with the Central Regional Council. Themes inspired by Prokofieff’s book: May Human Beings Hear it! include: Turning Points of Time; Christ, Sophia and Michael; Foundation Stone Meditation.
Join Zoom Meeting https://us02web.zoom.us/j/83533262486
for more info. contact Alberto Loya firstname.lastname@example.org
24 December 2020 – 5 January 2021, 11 am – 11:30 am CT
ASA Holy Nights 2020-21 “A Rose By Any Other Name…”
International online gathering on the Theme of the Divine Feminine.
Hosted by Laura Scappaticci & Tess Parker, featuring the Sophia Working Group.
27 December – Leading Thoughts by ~hag
29 December – with Ultra-Violet Archer calling in on the Full Moon from Sweden
For the full schedule contact Tess Parker email@example.com
Register Here. Then check your email for a confirmation with the Zoom registration link.
The Festivals Committee for the Rudolf Steiner Branch in Chicago invites you to Holy Nights December 24, 2020, through January 5, 2021
Please note–No meeting December 29th and 31st. See special offerings below for these dates.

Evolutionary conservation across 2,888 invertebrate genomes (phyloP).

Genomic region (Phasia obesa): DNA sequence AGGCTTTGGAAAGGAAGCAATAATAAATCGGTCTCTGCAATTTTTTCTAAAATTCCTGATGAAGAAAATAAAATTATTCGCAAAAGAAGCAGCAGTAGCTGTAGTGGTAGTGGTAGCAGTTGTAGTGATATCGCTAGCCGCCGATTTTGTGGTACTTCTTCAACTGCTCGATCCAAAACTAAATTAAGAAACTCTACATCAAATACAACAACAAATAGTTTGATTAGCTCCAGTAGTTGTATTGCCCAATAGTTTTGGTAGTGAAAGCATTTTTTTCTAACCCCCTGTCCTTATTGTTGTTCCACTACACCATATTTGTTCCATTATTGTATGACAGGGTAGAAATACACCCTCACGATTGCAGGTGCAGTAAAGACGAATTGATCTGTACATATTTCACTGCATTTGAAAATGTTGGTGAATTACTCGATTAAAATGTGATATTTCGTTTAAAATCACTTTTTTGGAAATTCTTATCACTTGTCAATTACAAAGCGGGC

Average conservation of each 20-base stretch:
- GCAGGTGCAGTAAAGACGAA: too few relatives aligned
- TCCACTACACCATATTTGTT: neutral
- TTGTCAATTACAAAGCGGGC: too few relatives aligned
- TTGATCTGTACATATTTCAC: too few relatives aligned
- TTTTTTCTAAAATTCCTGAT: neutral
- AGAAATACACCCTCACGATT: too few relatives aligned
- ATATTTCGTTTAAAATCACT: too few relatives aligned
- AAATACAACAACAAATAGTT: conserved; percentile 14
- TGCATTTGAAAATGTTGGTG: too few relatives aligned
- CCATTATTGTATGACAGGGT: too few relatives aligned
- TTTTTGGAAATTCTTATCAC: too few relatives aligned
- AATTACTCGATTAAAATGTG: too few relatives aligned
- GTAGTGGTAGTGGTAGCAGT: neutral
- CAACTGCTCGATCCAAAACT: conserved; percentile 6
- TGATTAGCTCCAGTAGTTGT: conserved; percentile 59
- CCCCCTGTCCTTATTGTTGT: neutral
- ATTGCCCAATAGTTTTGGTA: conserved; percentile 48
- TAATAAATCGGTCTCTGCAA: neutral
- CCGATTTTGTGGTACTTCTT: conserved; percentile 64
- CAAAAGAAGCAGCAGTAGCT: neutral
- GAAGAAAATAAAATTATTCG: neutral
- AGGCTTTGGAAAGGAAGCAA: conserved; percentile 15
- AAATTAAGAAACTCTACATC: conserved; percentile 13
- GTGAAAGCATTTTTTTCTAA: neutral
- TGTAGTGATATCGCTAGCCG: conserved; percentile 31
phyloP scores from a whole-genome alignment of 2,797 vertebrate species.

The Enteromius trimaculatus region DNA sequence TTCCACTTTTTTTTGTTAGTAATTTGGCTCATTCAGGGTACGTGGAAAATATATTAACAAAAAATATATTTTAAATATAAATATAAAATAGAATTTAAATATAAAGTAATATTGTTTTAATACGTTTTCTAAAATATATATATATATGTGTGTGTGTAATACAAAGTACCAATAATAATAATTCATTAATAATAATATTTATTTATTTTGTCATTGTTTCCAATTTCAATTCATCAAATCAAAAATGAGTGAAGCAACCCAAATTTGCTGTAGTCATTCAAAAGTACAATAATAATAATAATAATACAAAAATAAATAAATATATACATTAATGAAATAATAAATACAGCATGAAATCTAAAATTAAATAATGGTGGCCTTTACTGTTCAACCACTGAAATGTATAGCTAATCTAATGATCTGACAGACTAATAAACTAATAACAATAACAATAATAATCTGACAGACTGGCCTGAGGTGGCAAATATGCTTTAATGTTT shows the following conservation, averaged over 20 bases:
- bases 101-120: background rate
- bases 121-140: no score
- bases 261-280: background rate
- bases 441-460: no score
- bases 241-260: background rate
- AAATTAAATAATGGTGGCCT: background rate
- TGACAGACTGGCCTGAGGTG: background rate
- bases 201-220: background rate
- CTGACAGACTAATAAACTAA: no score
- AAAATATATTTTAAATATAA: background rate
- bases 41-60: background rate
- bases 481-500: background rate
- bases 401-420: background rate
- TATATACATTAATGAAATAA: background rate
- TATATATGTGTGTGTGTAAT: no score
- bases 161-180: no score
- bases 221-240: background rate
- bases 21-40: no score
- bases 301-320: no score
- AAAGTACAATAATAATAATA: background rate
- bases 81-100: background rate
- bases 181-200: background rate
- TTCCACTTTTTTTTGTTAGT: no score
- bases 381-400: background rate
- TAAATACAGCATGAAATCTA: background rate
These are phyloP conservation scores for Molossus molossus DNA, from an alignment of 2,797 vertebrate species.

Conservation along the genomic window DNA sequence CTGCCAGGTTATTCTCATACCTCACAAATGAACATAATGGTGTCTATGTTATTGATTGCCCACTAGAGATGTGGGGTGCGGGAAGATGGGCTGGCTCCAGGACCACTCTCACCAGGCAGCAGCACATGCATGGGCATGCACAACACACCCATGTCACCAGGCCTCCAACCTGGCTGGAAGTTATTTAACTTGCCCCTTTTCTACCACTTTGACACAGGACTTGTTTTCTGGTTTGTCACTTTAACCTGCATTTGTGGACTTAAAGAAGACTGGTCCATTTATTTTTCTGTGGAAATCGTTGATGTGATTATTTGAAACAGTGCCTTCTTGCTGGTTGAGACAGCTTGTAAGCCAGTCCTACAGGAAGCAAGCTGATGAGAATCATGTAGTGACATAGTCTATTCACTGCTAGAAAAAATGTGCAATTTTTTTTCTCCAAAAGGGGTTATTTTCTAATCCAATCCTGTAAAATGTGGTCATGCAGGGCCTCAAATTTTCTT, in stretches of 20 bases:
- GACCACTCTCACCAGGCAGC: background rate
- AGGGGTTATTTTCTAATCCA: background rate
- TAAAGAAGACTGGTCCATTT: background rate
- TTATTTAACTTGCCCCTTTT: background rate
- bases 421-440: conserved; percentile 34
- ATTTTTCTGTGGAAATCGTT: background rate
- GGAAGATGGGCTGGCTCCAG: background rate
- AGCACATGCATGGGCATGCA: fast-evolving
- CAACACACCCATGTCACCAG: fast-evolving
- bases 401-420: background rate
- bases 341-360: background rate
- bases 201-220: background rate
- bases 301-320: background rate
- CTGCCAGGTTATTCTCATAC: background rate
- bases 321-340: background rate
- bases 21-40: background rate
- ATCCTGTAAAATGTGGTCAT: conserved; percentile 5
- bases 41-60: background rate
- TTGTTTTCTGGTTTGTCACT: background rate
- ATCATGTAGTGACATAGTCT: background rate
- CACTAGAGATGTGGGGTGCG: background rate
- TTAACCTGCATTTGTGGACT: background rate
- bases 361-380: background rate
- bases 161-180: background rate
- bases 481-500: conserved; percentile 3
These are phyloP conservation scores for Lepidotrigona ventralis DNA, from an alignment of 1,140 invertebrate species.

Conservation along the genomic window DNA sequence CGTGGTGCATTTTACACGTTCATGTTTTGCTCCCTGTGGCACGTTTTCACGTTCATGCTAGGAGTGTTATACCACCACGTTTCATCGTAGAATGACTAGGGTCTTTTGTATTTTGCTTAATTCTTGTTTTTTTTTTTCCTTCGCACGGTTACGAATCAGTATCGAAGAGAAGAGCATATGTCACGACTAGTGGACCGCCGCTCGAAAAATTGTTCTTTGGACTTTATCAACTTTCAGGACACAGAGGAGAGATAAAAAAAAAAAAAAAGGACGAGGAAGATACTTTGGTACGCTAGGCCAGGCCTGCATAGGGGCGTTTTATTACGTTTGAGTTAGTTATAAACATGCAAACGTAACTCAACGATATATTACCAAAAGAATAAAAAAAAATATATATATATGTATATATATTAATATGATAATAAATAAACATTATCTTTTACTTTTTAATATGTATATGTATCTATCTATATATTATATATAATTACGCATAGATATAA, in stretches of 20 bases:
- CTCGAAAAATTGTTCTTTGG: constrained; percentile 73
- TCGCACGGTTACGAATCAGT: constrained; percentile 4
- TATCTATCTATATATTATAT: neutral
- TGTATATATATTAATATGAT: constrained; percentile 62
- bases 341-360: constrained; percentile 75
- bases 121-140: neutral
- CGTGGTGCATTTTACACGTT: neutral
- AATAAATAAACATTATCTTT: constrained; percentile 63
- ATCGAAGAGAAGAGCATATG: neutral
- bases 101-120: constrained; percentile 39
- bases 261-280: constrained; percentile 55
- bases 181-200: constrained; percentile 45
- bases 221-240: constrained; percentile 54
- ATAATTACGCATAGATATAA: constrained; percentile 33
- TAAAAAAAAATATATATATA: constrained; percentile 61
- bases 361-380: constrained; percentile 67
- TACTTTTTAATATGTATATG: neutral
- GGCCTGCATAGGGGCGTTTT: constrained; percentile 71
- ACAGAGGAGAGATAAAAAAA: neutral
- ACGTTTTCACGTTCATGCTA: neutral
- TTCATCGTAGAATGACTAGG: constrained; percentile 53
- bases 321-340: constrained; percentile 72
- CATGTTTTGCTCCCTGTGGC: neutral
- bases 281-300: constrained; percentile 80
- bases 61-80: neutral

The Fifth Gospel by Rudolf Steiner https://wn.rsarchive.org/Religion/GA148/English/RSPC1950/FG1950_index.html
Each evening we will study together on Zoom from 7 pm – 8 pm CST
Join Zoom Meeting: https://zoom.us/j/92592034861?pwd=Mmo0eURaWDVqYVlabTdSY1ltcUFxdz09 Meeting ID: 925 9203 4861 Passcode: Peace
On Tuesday, December 29th, 6 pm – 8:30 pm CST, we will join Anthroposophy Atlanta for a reading of Goethe’s fairy tale, The Green Snake and the Beautiful Lily This has a separate zoom code: https://us02web.zoom.us/j/82656914578?pwd=MHN3Mmt3OEhtQlZTMlc1NHFtUm80QT09 Meeting ID: 826 5691 4578 Passcode: Goethe
New Year’s Eve, there will be NO zoom call, as we will gather for our Annual NYE event. This year’s theme is “A Masked Ball” 6 pm till 10:30 pm
6 pm Potluck and artistic mask making with Lucien Dante Lazar
7:30 – 9:30 Live Music with Jutta and the High Dukes
10:10 pm Project Thought-Seed
The evening ends at 10:30 pm
Wednesday, January 6, 2021, 2 pm – 4 pm CST Joan’s Epiphany: What Joan of Arc Calls for Today In-Person at Elderberries & The Rudolf Steiner Branch Chicago and online
Today on the Birthday of Joan of Arc, we welcome special guest Nancy Poer
We will also explore The Destinies of Individuals and of Nations, Lecture 5, “The Nature of the Christ Impulse and the Michaelic Spirit Serving It” by Rudolf Steiner, with Leading Thoughts by Hazel Archer-Ginsberg
Social Sculpture: “The Passage” with Lucien Dante Lazar
We will also share an artistic exploration, singing and Eurythmy.
This event has a new Zoom Code https://zoom.us/j/7052931041 Meeting ID: 705 293 1041
For more info, contact Hazel Archer firstname.lastname@example.org
Peace and Good Will to All, Deborah Rogers on behalf of the Rudolf Steiner Branch Festivals Committee